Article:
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article imageNew app signals end of the supermarket checkout

By Tim Sandle     Oct 15, 2018 in Technology
London - A new app is being tested out by retail chain Marks and Spencer. If successful, this could mark the end of the supermarket checkout.
Marks and Spencer is a long-established British high-street chain. Once primarily known for clothing, the chain also sells mid-priced groceries. Some of the grocery services are incorporated into main stores, whereas others are stand-alone Simply Food branded outlets.
The retailer is experimenting with a new app called ‘Mobile, Pay, Go'. This is designed to allow shoppers to pay for items without having to use a till or check-out. The mobile app enables users to scan products as they go about their shopping and then to pay for items worth up to £30 ($45) via a smartphone like the iPhone using Apple Pay or via a saved credit card.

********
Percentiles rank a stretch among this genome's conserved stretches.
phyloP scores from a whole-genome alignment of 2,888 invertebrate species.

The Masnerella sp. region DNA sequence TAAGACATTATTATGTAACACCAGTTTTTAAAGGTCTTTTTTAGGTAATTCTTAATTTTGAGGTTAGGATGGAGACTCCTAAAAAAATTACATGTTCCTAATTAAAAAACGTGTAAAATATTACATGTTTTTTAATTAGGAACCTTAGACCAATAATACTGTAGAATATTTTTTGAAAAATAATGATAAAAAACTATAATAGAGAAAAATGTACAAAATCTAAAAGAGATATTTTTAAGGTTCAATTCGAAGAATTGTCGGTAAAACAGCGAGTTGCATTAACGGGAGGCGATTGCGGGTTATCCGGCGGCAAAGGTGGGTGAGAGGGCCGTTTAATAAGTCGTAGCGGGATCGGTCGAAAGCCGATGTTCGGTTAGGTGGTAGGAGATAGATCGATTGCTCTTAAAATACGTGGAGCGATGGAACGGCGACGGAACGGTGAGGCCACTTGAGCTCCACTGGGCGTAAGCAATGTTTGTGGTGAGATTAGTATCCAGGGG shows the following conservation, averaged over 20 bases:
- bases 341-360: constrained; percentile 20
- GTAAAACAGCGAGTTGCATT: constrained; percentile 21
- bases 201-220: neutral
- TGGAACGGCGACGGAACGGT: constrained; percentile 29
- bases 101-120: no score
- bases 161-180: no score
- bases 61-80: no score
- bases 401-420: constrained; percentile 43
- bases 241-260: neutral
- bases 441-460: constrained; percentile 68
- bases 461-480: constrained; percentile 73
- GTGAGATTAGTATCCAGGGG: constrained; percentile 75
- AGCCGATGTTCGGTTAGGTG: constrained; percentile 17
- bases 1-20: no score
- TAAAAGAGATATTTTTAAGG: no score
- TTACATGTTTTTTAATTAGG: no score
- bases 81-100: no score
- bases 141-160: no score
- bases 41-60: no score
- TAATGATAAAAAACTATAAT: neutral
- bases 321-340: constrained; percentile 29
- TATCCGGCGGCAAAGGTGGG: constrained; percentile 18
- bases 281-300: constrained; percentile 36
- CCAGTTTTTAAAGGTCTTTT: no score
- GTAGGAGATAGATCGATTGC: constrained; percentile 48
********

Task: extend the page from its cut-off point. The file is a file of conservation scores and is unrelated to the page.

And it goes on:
The service will be tested out at six London stores. An earlier pilot at two stores, also in London, saw 20 percent of sales being made using the app, which equated to 170 items being purchased an hour, according to Marketing Week.
Sacha Berendji, of Marks and Spencer, told The Daily Mail: "Digitally enabled stores that offer a seamless customer experience are a crucial part of our transformation and our ambition to be a digital first retailer."
Given that other U.K. retail chains, like the Co-op, Tesco and Sainsbury’s are running trials on similar apps – where shoppers scan items with their phone camera - the BBC has run an article speculating whether this signals the end of the check-out till staffed by a human. The article features an interview with retail analyst Natalie Berg who see the development as a sign of things to come: "This is essentially about levelling the playing field with online retail. So bricks-and-mortar retailers are now using technology to bring the physical store into the 21st century."
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